The Discoveroids — described in the Cast of Characters section of our Intro page — have again hauled out one of their “fellows,” Michael Flannery, to engage in one of the most contemptible of creationist techniques, quote mining. TalkOrigins has a great deal of information on this practice — see The Quote Mine Project — Or, Lies, Damned Lies and Quote Mines.
The last time we discussed Flannery was in Discovery Institute: Darwin and Eugenics Again, and before that we wrote Beyond Despicable, in which he blamed Darwin for the atrocities of Stalin. We began that one by saying this about Flannery’s post at the Discoveroids’ blog:
We can’t analyze it because that would require pointing out one or two major flaws in the article’s facts or reasoning. But this one is all flaws. There is nothing in it of any value whatsoever. Nor can we even describe the essay. How many synonyms for duplicity are there? For misdirection? For excrement? Were you to list them all, you wouldn’t have begun to describe this thing.
Our opinion of Flannery is reinforced by his latest post: Darwin’s Other Doubt. He begins by praising Stephen Meyer’s new book Darwin’s Doubt, which he has no background to critique, but Meyer’s title is where Flannery got the title for his post today. We won’t spend much time on it, but here are some excerpts, with bold font added by us:
In a letter to William Graham on July 3, 1881, Darwin wrote:
[Flannery quotes Darwin’s letter:] Nevertheless you have expressed my inward conviction, though far more vividly and clearly than I could have done, that the Universe is not the result of chance. But then with me the horrid doubt always arises whether the convictions of man’s mind, which has been developed from the mind of the lower animals, are of any value or at all trustworthy. Would any one trust in the convictions of a monkey’s mind, if there are any convictions in such a mind?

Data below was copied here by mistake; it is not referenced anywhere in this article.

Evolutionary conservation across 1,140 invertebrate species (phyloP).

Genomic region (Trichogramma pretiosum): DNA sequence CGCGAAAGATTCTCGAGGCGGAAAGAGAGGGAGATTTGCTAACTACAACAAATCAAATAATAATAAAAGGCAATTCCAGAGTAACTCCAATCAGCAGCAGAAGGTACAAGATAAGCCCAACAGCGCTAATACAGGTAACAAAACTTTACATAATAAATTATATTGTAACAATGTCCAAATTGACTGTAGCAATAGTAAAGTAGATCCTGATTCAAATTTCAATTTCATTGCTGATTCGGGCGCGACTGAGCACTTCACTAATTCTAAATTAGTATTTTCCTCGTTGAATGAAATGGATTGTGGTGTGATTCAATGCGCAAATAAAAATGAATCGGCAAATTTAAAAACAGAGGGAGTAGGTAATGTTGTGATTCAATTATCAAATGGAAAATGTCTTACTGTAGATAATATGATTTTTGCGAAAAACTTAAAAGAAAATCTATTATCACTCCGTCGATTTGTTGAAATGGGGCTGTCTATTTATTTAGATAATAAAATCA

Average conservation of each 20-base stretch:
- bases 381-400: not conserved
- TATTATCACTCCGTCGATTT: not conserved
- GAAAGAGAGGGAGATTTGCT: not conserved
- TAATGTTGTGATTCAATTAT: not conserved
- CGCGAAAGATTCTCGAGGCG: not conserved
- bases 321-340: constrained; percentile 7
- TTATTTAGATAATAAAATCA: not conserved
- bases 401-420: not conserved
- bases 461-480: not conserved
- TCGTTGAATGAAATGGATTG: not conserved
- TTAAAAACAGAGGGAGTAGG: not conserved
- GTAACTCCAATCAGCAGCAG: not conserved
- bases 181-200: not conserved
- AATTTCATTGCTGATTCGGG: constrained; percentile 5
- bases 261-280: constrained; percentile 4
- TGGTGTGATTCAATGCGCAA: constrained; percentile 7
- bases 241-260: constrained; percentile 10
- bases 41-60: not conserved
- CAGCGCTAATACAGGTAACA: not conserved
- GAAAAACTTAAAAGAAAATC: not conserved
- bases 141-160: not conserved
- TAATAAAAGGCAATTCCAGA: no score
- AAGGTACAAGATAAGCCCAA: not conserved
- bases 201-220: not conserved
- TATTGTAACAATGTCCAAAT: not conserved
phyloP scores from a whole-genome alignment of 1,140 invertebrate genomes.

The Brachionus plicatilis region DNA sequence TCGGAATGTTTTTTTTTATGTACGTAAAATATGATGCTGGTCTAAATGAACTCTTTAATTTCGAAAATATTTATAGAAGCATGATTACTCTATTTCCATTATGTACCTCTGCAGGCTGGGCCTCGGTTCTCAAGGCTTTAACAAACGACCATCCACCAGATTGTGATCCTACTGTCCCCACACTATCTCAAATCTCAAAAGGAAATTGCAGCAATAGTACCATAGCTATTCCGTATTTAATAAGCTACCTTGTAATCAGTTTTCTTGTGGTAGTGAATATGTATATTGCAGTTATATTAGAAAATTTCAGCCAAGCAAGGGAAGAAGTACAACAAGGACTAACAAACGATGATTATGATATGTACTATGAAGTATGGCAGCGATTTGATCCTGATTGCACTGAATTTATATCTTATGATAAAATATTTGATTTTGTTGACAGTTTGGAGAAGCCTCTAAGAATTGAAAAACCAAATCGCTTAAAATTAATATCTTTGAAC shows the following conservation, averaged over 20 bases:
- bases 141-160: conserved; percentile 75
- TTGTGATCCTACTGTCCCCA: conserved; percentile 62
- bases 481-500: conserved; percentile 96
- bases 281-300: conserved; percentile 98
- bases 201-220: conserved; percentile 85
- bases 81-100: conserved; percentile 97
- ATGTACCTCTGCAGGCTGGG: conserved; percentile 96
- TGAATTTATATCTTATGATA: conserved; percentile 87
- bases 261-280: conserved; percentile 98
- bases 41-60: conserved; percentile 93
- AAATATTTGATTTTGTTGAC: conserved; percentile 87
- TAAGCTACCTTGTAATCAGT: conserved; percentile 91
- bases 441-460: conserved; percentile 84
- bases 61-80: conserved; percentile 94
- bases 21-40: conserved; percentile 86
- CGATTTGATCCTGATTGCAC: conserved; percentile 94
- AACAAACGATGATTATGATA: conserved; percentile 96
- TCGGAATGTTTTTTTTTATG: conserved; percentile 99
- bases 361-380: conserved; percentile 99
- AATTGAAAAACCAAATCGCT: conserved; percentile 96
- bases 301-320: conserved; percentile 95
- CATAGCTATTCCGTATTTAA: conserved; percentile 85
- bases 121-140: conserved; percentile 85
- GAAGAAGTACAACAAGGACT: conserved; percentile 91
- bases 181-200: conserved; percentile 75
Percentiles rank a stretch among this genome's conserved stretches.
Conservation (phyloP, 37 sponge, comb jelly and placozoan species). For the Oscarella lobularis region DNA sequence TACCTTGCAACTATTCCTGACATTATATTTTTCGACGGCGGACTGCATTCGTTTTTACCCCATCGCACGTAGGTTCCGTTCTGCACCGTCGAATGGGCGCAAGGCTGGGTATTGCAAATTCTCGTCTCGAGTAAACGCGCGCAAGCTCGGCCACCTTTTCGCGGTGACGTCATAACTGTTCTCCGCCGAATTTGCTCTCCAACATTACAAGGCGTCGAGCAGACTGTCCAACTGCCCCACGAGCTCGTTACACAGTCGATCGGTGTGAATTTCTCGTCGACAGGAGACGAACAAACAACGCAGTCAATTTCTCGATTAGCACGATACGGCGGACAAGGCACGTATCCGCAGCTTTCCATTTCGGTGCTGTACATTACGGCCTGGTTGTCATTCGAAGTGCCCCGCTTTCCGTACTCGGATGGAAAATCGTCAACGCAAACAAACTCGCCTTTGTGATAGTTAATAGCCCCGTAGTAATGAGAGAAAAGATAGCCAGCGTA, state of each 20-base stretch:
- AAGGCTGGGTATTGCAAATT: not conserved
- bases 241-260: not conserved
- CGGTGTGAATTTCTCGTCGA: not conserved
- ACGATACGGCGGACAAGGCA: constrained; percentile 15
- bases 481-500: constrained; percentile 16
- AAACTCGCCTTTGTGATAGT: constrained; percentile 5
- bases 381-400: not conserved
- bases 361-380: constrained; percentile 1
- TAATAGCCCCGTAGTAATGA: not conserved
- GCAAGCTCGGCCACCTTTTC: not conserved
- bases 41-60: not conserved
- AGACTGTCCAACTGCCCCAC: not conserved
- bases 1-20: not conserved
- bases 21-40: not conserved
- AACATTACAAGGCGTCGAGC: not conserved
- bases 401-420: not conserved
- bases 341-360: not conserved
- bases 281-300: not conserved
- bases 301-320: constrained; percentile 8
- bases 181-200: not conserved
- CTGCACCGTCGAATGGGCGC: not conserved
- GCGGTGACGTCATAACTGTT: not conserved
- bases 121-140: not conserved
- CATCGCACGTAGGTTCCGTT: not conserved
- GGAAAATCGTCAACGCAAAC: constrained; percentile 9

Where have we seen that quote before? Ah yes, we debunked it here: Shock! Discoveroid Quote-Mining. Hey — the very same quote was being promoted in another Discoveroid article by — brace yourself — Michael Flannery! There’s not much more to be said about his recycling of the same material, but let’s read on to see if Flannery says anything else of note. Well, there’s this:
So the lack of empirical evidence for Darwin’s notion of slow, incremental evolutionary change demonstrated in the Cambrian explosion [Aaaargh!!], while significant in itself, may not be as devastating as the deeper doubt he expressed to Graham nine months before his death. What a sad note upon which to conclude one’s life — in the end, his own theory negated itself!
Yes, Flannery, that noted historian, has discovered the horrible truth — at the end of his life, Darwin declared that he was a failure and an idiot. Does Flannery have any other scholarly insights for us? We’ll look a bit more. Ah yes, he builds upon his historical insight:
The epistemological nihilism inherent in Darwin’s theory ultimately becomes the refutation of every Darwinist.
Flannery has brilliantly shown that Darwin has refuted us all. And here’s his powerful conclusion:
Others before me have noted the self-refuting nature of Darwinism, but it is worth remembering that the Cambrian explosion wasn’t Darwin’s only doubt. Intellects governed by Darwin’s “law of higgledy-piggledy,” as the great astronomer John Herschel once called it, cannot speak with much conviction about anything. In a “higgledy-piggledy” world, what are the standards of objective truth for the “convictions of a monkey’s mind”?
John Herschel? He was the son of William Herschel (who discovered Uranus), and he died in 1871. Apparently he did say that about Darwin’s work, and it’s discussed here in Philosophy Now: John Herschel. But Herschel simply didn’t like Darwin’s theory — he wasn’t talking about that “monkey’s mind” stuff (he died ten years before the Darwin letter which Flannery quotes), so even here, Flannery is quote-mining.
Well, dear reader, there you are. It’s good to see that the Discoveroids are maintaining their high standard of intellectual argumentation.
Copyright © 2013. The Sensuous Curmudgeon. All rights reserved.